Commentary and Photos by Steve Gentile


The idea of prosperity seems pretty simple – at least at first glance. To some it means having a lot, or having all we want, or even having what we need, right? It boils down to a lot of catch phrases we’ve heard throughout the years – “make a living,”  “doing well,” “well to do,” or maybe “living large.” So why does so much research indicate that people of high incomes are by no means any happier than people with less? And as we move about our lives, in our home city or a distant one, we see that despite media stereotypes to the contrary, poor people in many less developed parts of the world are far more cheerful, open, and relaxed than we are here.

More questions arise: Why does certain work just feel good, whatever the pay? Why do some successful business dealings make us happy? Why do some fail to make us happy? Why does it feel so good to give a gift?

Taking a deeper look, it becomes clear that prosperity is actually about the mindset. As many wise people have pointed out, we need to create a space for abundance in our minds – the mentality of prosperity. The foundation of that is feeling a sense of appreciation and contentment with what we already have, and the confidence of what we can do.


So how does prosperity develop if we cultivate the proper mindset? How does it come to us? Or how do we come to it? This may sound old school but prosperity arrives as diligence. And that often means hard work, no matter how you slice it. It doesn’t come (or not usually anyway) in the proverbial fat check in the mail. It is the enthusiasm to do what’s needed, the discernment to know what’s needed, and of course the effort to actually do it.

Still, the motivation behind the diligence can get complicated. We all know we have to earn money, but at the same time what we do to make money can often be tenacious, dangerous, or even frustrating. Finding the work that feels right and pays decent money is not always easy. Often the work that feels good doesn’t accomplish this. In any case, the good feeling that comes from something meaningful is the simple pleasure of just getting something done. And the effect that accomplishment has on our world.



So hats off to everyone who’s volunteering in the community, doing nonprofit work, working for the dream business, or just helping a friend in need. Equally, hats off to those who are working a tough job, day after day, year after year, just to make a decent life for themselves and their families. Like I said, diligence is the root of prosperity.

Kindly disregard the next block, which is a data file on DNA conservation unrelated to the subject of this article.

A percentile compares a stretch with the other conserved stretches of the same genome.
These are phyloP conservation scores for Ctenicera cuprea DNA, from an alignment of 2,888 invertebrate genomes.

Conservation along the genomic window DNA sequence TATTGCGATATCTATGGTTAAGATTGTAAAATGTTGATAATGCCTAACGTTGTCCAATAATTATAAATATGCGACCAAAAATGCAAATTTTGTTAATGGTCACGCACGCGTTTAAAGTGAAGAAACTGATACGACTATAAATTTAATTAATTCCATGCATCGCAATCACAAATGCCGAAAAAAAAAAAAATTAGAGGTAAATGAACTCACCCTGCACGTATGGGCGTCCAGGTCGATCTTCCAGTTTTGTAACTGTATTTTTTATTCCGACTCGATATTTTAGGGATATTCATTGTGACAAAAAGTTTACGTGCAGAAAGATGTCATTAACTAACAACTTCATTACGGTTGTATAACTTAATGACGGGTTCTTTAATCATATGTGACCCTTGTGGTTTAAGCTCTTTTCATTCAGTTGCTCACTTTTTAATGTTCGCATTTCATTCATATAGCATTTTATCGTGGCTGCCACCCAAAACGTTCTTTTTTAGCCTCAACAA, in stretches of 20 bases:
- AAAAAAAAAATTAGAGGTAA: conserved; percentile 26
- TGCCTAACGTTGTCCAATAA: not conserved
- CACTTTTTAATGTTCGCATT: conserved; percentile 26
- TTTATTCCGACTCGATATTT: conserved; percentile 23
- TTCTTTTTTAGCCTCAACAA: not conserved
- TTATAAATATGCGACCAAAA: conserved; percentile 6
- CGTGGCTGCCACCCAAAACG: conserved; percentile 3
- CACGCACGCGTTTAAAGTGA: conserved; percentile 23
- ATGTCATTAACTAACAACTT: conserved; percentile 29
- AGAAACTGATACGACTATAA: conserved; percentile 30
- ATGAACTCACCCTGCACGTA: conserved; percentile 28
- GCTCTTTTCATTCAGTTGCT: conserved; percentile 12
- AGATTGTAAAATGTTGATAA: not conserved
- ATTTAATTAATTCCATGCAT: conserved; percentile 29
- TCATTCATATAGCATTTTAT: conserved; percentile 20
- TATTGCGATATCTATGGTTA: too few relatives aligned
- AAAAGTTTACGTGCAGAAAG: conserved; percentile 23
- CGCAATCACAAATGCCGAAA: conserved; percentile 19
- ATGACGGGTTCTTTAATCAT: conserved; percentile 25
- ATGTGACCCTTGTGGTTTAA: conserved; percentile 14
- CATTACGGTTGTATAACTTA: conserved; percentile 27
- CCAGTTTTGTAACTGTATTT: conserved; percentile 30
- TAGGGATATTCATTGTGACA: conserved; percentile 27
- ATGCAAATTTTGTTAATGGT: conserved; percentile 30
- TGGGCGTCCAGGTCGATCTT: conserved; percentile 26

It’s interesting to note that once we are willing to go that extra mile of diligence, it opens up the possibility of really doing the right thing ethically too. Why? Because doing the right thing often takes some extra work. And the interesting thing about ethical dealings is that they build trust. Many have seen how a network of mutually trusting people, a true community, is really going to be the most precious asset of all, the most precious prosperity, in difficult economic times.

Giving a gift – big or small – feels good. It’s a prosperity moment. And generosity is the reward of prosperity. But, it’s also the test. It’s the reward because being able to give obviously means having something to give. It’s the test because we need to be able to let go of what we’re giving. Generosity is also part of doing things that impact all of us. Like buying from a local merchant, or maybe using something more energy efficient, or maybe buying something more expensive but hand crafted by a local artist. Why not just think of it as generosity to your neighbors and future generations.



If we really reflect on all this, we could find a way of living in which abundance for ourselves supports prosperity for everyone. No, I haven’t said it’s easy. But it is simple. And it’s certainly worth the effort. Living this way brings together three vital forces – diligence, ethics, and generosity.